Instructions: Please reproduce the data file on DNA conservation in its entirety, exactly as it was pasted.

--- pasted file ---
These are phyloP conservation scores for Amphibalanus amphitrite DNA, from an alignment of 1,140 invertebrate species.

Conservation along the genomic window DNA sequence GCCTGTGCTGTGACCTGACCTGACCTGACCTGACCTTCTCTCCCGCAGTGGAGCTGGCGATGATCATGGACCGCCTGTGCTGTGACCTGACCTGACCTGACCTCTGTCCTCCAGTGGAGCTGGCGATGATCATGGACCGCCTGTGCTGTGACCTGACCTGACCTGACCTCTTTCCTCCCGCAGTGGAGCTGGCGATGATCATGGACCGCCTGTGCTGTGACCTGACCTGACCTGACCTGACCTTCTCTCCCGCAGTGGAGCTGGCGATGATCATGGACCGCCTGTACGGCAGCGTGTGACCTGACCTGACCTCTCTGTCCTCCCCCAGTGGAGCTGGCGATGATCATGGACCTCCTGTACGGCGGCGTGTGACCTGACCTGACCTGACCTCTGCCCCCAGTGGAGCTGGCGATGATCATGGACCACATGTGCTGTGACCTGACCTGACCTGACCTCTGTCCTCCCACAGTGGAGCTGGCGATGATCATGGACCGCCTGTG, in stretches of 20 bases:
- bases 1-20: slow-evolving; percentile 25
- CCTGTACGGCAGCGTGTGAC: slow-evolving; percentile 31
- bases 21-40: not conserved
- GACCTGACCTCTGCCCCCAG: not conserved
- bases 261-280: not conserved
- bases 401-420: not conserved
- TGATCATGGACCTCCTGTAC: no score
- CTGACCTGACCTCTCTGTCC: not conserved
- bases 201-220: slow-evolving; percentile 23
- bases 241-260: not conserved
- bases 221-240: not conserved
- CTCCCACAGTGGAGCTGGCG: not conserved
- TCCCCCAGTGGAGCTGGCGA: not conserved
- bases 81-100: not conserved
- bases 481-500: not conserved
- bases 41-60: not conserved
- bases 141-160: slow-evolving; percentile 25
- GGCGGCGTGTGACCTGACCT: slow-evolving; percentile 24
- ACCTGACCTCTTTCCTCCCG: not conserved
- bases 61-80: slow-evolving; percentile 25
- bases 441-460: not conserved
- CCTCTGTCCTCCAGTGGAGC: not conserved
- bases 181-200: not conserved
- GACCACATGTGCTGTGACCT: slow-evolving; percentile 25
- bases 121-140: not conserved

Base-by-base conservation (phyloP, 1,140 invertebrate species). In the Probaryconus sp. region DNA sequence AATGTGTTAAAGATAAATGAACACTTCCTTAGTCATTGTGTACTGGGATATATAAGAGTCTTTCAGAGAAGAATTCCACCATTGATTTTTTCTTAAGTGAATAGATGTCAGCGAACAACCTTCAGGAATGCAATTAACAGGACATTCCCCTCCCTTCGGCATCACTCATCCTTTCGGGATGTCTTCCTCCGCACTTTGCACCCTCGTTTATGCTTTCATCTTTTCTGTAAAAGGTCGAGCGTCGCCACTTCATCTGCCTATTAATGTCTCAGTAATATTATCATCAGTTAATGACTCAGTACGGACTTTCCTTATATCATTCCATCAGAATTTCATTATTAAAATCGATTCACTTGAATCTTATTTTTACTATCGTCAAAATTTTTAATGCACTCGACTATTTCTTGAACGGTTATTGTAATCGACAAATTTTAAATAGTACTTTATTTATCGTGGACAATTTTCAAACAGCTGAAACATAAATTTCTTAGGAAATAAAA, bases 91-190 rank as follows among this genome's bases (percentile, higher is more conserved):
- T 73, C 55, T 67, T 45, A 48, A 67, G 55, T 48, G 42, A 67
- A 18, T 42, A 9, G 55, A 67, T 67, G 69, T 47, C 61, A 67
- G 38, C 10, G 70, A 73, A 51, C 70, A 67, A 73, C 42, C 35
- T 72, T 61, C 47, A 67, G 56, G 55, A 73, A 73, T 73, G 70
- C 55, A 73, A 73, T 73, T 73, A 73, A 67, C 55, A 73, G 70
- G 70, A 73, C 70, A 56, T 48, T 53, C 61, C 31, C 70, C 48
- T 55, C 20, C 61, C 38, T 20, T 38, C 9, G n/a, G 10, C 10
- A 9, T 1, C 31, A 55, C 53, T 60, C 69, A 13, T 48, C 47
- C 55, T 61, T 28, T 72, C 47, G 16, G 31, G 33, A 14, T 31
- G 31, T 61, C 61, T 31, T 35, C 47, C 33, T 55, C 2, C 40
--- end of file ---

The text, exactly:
These are phyloP conservation scores for Amphibalanus amphitrite DNA, from an alignment of 1,140 invertebrate species.

Conservation along the genomic window DNA sequence GCCTGTGCTGTGACCTGACCTGACCTGACCTGACCTTCTCTCCCGCAGTGGAGCTGGCGATGATCATGGACCGCCTGTGCTGTGACCTGACCTGACCTGACCTCTGTCCTCCAGTGGAGCTGGCGATGATCATGGACCGCCTGTGCTGTGACCTGACCTGACCTGACCTCTTTCCTCCCGCAGTGGAGCTGGCGATGATCATGGACCGCCTGTGCTGTGACCTGACCTGACCTGACCTGACCTTCTCTCCCGCAGTGGAGCTGGCGATGATCATGGACCGCCTGTACGGCAGCGTGTGACCTGACCTGACCTCTCTGTCCTCCCCCAGTGGAGCTGGCGATGATCATGGACCTCCTGTACGGCGGCGTGTGACCTGACCTGACCTGACCTCTGCCCCCAGTGGAGCTGGCGATGATCATGGACCACATGTGCTGTGACCTGACCTGACCTGACCTCTGTCCTCCCACAGTGGAGCTGGCGATGATCATGGACCGCCTGTG, in stretches of 20 bases:
- bases 1-20: slow-evolving; percentile 25
- CCTGTACGGCAGCGTGTGAC: slow-evolving; percentile 31
- bases 21-40: not conserved
- GACCTGACCTCTGCCCCCAG: not conserved
- bases 261-280: not conserved
- bases 401-420: not conserved
- TGATCATGGACCTCCTGTAC: no score
- CTGACCTGACCTCTCTGTCC: not conserved
- bases 201-220: slow-evolving; percentile 23
- bases 241-260: not conserved
- bases 221-240: not conserved
- CTCCCACAGTGGAGCTGGCG: not conserved
- TCCCCCAGTGGAGCTGGCGA: not conserved
- bases 81-100: not conserved
- bases 481-500: not conserved
- bases 41-60: not conserved
- bases 141-160: slow-evolving; percentile 25
- GGCGGCGTGTGACCTGACCT: slow-evolving; percentile 24
- ACCTGACCTCTTTCCTCCCG: not conserved
- bases 61-80: slow-evolving; percentile 25
- bases 441-460: not conserved
- CCTCTGTCCTCCAGTGGAGC: not conserved
- bases 181-200: not conserved
- GACCACATGTGCTGTGACCT: slow-evolving; percentile 25
- bases 121-140: not conserved

Base-by-base conservation (phyloP, 1,140 invertebrate species). In the Probaryconus sp. region DNA sequence AATGTGTTAAAGATAAATGAACACTTCCTTAGTCATTGTGTACTGGGATATATAAGAGTCTTTCAGAGAAGAATTCCACCATTGATTTTTTCTTAAGTGAATAGATGTCAGCGAACAACCTTCAGGAATGCAATTAACAGGACATTCCCCTCCCTTCGGCATCACTCATCCTTTCGGGATGTCTTCCTCCGCACTTTGCACCCTCGTTTATGCTTTCATCTTTTCTGTAAAAGGTCGAGCGTCGCCACTTCATCTGCCTATTAATGTCTCAGTAATATTATCATCAGTTAATGACTCAGTACGGACTTTCCTTATATCATTCCATCAGAATTTCATTATTAAAATCGATTCACTTGAATCTTATTTTTACTATCGTCAAAATTTTTAATGCACTCGACTATTTCTTGAACGGTTATTGTAATCGACAAATTTTAAATAGTACTTTATTTATCGTGGACAATTTTCAAACAGCTGAAACATAAATTTCTTAGGAAATAAAA, bases 91-190 rank as follows among this genome's bases (percentile, higher is more conserved):
- T 73, C 55, T 67, T 45, A 48, A 67, G 55, T 48, G 42, A 67
- A 18, T 42, A 9, G 55, A 67, T 67, G 69, T 47, C 61, A 67
- G 38, C 10, G 70, A 73, A 51, C 70, A 67, A 73, C 42, C 35
- T 72, T 61, C 47, A 67, G 56, G 55, A 73, A 73, T 73, G 70
- C 55, A 73, A 73, T 73, T 73, A 73, A 67, C 55, A 73, G 70
- G 70, A 73, C 70, A 56, T 48, T 53, C 61, C 31, C 70, C 48
- T 55, C 20, C 61, C 38, T 20, T 38, C 9, G n/a, G 10, C 10
- A 9, T 1, C 31, A 55, C 53, T 60, C 69, A 13, T 48, C 47
- C 55, T 61, T 28, T 72, C 47, G 16, G 31, G 33, A 14, T 31
- G 31, T 61, C 61, T 31, T 35, C 47, C 33, T 55, C 2, C 40